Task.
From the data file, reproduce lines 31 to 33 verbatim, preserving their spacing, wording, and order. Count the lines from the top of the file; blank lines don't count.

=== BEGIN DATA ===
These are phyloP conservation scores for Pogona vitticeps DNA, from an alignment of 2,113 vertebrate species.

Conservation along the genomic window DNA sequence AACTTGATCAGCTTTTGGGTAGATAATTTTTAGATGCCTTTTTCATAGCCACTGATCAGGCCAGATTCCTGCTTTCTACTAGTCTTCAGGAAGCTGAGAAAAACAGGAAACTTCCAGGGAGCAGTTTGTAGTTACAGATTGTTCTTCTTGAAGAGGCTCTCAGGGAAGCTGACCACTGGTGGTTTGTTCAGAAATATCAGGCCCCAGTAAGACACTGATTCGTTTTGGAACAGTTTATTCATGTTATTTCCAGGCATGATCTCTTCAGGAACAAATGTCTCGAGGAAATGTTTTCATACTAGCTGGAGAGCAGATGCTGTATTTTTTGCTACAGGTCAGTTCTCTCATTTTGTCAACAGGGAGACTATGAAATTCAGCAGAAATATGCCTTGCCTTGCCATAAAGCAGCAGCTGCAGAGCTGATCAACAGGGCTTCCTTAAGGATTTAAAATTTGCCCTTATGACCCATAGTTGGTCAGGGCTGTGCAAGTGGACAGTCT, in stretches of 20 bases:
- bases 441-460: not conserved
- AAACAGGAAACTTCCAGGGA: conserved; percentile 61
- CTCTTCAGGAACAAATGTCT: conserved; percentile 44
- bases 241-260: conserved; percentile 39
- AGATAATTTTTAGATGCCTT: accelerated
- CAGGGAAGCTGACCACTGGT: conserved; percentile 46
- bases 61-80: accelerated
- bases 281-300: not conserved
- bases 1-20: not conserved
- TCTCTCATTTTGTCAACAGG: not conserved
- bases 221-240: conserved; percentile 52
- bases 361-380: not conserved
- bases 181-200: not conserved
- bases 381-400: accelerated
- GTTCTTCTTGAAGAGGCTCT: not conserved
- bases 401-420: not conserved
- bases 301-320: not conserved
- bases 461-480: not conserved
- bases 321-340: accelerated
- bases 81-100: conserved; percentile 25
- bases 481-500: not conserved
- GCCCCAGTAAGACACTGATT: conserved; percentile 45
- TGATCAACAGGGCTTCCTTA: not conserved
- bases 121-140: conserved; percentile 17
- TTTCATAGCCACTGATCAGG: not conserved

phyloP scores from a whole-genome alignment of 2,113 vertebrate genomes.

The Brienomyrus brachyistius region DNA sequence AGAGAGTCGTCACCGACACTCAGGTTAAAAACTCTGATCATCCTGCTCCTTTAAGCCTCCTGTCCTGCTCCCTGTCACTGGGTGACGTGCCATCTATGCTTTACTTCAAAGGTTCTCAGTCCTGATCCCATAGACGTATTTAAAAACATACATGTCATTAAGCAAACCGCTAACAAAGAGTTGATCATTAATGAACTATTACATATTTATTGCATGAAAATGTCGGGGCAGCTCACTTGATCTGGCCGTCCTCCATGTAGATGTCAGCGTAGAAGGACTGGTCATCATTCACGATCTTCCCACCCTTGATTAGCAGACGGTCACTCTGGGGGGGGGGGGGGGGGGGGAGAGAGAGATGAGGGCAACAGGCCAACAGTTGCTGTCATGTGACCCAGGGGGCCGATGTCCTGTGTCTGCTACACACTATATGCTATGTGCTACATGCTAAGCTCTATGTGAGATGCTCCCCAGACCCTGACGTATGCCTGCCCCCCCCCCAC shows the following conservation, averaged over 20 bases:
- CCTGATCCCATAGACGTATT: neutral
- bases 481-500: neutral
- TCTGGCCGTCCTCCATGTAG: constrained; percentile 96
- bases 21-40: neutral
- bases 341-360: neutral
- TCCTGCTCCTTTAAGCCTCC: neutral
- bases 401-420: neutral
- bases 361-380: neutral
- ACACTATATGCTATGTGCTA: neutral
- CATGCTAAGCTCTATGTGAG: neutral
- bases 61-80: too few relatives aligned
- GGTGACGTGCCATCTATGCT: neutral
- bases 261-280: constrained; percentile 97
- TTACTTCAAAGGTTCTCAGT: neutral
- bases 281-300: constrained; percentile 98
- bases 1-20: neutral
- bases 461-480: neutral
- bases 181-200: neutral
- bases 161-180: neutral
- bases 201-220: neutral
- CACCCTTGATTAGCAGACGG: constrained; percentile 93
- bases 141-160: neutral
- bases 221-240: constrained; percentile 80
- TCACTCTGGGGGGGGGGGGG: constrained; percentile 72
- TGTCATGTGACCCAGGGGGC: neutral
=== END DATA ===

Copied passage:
- bases 481-500: neutral
- TCTGGCCGTCCTCCATGTAG: constrained; percentile 96
- bases 21-40: neutral